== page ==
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The lake Almere ca 800 AD.

Lake Almere was an inland lake in the place of today's IJsselmeer in the center of the Netherlands.


The texts of ancient Romans called it Lake Flevo. Lake Almere is mentioned among others in a life of saints written by Anglo-Saxon Bishop Saint Boniface in 753, and a deed of gift from the town of Urk.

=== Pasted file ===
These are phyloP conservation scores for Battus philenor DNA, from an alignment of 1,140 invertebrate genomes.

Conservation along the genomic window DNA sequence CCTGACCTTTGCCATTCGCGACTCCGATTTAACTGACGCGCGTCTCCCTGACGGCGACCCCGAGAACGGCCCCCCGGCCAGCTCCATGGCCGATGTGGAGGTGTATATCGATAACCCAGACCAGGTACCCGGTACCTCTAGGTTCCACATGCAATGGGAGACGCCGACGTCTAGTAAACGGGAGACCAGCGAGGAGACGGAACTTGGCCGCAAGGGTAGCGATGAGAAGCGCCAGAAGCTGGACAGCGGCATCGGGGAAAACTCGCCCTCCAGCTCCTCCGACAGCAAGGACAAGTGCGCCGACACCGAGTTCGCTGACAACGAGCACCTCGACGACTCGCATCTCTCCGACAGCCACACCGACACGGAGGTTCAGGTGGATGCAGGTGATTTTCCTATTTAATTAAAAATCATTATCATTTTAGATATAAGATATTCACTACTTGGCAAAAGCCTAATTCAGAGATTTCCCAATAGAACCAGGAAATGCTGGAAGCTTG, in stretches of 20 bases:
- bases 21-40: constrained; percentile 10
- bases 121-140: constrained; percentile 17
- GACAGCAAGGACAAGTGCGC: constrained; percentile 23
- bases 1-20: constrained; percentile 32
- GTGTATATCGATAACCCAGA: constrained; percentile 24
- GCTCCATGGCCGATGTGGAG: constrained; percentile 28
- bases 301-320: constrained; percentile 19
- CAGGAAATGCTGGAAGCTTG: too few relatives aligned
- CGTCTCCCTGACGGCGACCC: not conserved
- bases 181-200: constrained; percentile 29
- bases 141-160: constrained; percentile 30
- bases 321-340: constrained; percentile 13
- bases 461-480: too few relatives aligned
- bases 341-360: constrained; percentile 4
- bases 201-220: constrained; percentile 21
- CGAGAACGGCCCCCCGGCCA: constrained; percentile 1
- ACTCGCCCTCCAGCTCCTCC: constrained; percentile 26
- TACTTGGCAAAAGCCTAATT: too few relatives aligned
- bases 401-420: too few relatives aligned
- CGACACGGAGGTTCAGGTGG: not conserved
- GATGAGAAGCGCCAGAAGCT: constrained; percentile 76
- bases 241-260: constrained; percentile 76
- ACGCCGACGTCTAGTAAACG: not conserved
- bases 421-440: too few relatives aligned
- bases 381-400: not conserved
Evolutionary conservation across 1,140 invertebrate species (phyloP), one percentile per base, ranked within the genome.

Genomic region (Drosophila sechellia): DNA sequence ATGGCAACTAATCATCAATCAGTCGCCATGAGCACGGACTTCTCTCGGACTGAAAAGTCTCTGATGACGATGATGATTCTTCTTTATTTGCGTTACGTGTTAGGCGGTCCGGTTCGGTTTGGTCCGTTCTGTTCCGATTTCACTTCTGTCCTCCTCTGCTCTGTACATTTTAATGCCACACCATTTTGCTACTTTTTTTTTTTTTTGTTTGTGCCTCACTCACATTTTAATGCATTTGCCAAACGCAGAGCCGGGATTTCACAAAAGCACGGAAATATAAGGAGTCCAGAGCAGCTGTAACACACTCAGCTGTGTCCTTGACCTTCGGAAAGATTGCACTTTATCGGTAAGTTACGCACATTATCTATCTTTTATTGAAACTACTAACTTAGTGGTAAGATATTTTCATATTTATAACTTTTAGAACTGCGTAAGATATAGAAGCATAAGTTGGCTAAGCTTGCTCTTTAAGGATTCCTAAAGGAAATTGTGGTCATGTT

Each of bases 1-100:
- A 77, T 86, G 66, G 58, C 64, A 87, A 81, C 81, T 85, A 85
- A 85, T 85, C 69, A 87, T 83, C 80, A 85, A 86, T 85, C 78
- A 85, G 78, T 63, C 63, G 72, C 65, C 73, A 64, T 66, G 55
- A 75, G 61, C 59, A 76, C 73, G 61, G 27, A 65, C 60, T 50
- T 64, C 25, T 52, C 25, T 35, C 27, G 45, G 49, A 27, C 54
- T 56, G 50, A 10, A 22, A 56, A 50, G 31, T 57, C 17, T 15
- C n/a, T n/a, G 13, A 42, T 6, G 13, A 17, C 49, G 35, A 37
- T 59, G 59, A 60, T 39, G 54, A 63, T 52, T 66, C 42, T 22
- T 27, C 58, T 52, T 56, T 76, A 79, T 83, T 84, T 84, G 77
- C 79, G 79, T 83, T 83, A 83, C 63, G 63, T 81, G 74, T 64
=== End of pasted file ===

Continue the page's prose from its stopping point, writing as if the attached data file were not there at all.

Its etymology may be eels, in Dutch aal or ael, so: "ael mere" = "eel lake"

Presumably, the water of Lake Almere at that time was fresh water or slightly brackish.

A number of occurrences during the Middle Ages led to the transformation of the lake to an inland sea that would be called the Zuiderzee, which are:

The nameEdit

The name of the new town of Almere in Flevoland was given in 1984 in memory of this body of water.

Coordinates: 52°35′26″N 5°26′50″E / 52.59056°N 5.44722°E / 52.59056; 5.44722